Group Instances and Void Shard Gear – Six months after the launch of the expansion the small guild I’m in finally cleared Deep Forge set to max level, so I’m not sure I’m the best person to evaluate the 16 group instances in The Shadow Odyssey. Yes, I have cleared a couple of other zones at max level, but most of my experience was doing grey shard runs to get my set of tier 2 shard armor, so most of my experience has been in Befallen, Miragul's Phylactery, Deep Forge and Najena’s Hollow Tower.

From what I’ve seen, the devs created a bunch of one group raid zones. Players need to gear up their armor, weapons, spells, and combat arts to run the instances successfully. I’ve seen a lot of scripted boss encounters inside the instances in which using basic “tank and spank” tactics is a sure way for a group to wipe. The zones also have a progression in which they are designed to be done. In short, the instances give players a taste of the raiding life. Other EQ2 expansions have done this with their heroic zone content, but none have focused so heavily on this aspect of the game.

Easy
  • Najena: The Deep Forge (Level 50-80)
  • Miragul's Phylactery: Scion of Ice (Level 50-80)
  • Befallen: Cavern of the Afflicted (Level 50-80)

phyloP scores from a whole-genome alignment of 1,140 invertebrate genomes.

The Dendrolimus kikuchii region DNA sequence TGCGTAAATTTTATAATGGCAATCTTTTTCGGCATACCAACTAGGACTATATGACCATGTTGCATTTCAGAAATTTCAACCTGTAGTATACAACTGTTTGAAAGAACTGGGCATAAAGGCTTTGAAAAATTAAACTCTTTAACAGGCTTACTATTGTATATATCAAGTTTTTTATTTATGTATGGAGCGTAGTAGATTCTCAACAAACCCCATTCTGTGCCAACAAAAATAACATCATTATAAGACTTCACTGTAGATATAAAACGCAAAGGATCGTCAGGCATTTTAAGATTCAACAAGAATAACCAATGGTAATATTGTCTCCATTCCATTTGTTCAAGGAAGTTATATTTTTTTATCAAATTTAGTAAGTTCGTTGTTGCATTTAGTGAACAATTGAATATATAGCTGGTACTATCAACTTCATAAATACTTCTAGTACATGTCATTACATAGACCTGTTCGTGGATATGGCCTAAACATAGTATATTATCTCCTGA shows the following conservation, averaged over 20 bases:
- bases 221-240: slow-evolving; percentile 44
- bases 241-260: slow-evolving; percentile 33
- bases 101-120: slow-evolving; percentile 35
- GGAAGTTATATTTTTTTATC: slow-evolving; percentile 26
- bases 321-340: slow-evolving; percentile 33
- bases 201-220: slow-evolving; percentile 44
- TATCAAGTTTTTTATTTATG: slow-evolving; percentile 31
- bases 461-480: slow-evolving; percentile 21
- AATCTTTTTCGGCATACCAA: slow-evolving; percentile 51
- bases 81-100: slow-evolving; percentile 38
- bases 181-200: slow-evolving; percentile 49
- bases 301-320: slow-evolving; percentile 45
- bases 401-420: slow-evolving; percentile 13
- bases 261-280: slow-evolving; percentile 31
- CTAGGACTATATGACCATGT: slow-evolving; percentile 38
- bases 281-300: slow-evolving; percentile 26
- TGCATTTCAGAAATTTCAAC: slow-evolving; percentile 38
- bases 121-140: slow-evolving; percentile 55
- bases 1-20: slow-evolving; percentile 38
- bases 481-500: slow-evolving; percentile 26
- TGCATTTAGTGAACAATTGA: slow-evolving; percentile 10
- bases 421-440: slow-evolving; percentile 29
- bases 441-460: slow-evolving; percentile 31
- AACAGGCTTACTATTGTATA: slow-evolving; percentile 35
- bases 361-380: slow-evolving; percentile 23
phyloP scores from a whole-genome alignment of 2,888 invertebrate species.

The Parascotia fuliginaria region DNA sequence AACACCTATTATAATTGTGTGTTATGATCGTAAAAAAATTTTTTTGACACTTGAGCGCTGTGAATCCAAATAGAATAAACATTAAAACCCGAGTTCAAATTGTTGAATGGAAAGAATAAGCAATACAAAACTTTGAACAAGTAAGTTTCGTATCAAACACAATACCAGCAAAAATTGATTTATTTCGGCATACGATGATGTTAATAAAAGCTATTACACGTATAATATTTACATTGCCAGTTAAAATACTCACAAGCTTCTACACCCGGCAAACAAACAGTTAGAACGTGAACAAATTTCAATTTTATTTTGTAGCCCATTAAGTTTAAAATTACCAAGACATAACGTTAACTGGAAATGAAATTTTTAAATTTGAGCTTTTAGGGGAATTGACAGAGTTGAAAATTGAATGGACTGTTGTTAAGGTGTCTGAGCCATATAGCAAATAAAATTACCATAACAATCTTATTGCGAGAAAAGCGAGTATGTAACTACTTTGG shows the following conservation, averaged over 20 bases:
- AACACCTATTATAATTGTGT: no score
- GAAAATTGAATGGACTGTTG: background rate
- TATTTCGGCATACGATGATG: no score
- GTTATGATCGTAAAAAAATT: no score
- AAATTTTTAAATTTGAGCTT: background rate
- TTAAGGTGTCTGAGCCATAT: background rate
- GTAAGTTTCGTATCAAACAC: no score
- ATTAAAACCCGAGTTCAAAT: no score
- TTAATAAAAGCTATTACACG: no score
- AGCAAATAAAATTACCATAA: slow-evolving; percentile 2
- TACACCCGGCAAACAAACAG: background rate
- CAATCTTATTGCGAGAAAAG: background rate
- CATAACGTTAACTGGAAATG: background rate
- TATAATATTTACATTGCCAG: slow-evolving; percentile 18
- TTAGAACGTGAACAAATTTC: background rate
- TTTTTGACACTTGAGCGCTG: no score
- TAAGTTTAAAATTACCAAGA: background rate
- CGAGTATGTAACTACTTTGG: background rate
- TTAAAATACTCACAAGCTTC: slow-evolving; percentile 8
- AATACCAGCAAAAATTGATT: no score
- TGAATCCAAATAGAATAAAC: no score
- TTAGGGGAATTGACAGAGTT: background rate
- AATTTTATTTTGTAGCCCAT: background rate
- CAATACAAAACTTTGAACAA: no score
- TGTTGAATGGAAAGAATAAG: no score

• Mistmoore: Evernight Abbey (Level 70-80)
  • The Void: Obelisk of Ahkzul (Level 80+)
Easy to Moderate
  • Miragul's Phylactery: The Anathema (Level 50-80)
  • Najena: Najena's Hollow (Level 50-80)
  • Mistmoore: Mistmyr Manor (Level 70-80)
  • The Sebilisian Empire: Veksar (Level 80+)
  • The Sebilisian Empire: Nu'Roga (Level 80+)
Moderate
  • Miragul's Phylactery: The Crucible (Level 50-80)
  • Befallen: Halls of the Forsaken (Level 50-80)
  • Guk: Halls of the Fallen (Level 80+)
  • The Void: Anchor of Bazzul (Level 80+)
Moderate to Hard
  • Befallen: Necrotic Asylum (Level 50-80)
  • Mistmoore: Ravenscale Repository (Level 70-80)
  • Guk: The Lower Corridors (Level 80+)
  • The Sebilisian Empire: Kor'Sha (Level 80+)
Hard
  • Guk: Ykesha's Outer Stronghold (Level 80+)
  • The Void: The Palace of Ferzhul (Level 80+)
Besides the difficulty of group instances for small guilds and small group (2-3 toons) and casual players, the biggest source of controversy in the expansion are players doing the TSO instances with the mobs set to a low level in order to get void shards. Unfortunately the practice was not declared an exploit until Kiara did so on April 1, or over 4 months after the expansion launched and 5-6 months after beta testers pointed out the possibility to the devs. I think I have posted enough on the practice that I’ll only bring up one additional point. I truly believe that the move of EQ2 Associate Producer Jennifer "Kirstie" Gerull to the development side as the lead mechanics designer had an impact on this decision to declare the practice an exploit. I’m just glad the decision was made to not punish those players who performed grey shard runs. I don’t know if I could have continued playing the game if all that work was taken away.

The Shadow Tree and the AA Grind – While The Shadow Odyssey did not see an increase in the adventuring or tradeskill level caps, the alternate achievement (AA) point cap was raised from 140 to 200 points, giving players disappointed in not receiving an adventuring cap increase something to strive for. SOE also gave players a third talent tree, called “Shadow”, in which to spend their points.